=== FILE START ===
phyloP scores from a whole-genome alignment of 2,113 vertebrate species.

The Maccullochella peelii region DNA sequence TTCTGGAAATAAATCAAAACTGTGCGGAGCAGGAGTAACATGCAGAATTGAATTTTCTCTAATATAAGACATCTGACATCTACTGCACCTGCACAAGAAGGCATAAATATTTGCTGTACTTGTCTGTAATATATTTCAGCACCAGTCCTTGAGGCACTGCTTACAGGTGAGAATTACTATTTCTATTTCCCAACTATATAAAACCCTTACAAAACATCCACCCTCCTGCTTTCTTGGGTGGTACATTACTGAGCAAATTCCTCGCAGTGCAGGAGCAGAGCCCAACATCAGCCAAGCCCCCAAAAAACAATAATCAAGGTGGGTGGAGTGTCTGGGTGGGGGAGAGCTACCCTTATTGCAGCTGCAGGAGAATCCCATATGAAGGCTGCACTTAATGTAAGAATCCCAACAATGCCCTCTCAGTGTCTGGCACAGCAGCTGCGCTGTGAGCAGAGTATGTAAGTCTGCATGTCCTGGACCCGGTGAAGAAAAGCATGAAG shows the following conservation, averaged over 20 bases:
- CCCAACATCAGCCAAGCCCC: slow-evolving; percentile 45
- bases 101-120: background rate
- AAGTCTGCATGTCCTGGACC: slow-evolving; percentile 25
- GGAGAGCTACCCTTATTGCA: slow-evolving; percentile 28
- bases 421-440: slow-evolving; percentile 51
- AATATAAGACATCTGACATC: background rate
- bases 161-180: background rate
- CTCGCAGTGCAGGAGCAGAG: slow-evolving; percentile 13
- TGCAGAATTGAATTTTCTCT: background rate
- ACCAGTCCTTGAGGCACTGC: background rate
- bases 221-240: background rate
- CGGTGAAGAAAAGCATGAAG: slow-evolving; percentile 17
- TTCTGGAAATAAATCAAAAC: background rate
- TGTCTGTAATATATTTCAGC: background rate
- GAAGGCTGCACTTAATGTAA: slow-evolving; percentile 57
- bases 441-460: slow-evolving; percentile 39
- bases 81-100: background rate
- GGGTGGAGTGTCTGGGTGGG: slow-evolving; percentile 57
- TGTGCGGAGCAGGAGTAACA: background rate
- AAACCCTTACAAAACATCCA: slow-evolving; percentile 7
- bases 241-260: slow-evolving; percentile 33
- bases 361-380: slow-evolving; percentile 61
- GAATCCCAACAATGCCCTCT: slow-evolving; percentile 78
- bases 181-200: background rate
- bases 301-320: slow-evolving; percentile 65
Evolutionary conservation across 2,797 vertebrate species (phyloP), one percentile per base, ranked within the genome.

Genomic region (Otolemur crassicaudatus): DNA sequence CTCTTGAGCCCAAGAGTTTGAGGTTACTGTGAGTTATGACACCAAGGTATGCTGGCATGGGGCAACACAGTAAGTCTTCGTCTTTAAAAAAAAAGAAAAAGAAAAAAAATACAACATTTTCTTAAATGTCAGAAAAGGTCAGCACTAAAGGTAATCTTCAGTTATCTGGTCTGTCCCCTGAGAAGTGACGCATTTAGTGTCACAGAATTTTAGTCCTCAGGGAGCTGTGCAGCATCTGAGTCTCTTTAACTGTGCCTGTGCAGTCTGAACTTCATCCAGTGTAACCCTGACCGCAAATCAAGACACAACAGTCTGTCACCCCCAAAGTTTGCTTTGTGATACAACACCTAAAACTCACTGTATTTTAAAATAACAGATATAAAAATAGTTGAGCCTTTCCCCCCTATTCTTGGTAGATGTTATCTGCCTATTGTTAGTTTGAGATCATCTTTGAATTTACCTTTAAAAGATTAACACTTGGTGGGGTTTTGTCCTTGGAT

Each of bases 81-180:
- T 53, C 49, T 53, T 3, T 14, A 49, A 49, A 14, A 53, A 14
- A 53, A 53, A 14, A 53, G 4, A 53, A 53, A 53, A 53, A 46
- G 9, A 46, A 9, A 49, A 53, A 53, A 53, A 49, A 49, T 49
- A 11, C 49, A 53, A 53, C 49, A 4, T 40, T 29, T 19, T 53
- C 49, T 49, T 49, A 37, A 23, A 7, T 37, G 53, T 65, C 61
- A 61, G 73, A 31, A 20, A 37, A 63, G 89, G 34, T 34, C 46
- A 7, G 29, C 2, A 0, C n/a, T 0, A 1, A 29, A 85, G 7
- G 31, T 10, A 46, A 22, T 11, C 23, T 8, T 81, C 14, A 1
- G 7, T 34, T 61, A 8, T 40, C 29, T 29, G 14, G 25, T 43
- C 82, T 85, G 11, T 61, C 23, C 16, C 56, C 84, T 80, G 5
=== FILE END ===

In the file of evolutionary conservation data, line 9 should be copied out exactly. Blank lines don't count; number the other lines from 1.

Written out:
- bases 161-180: background rate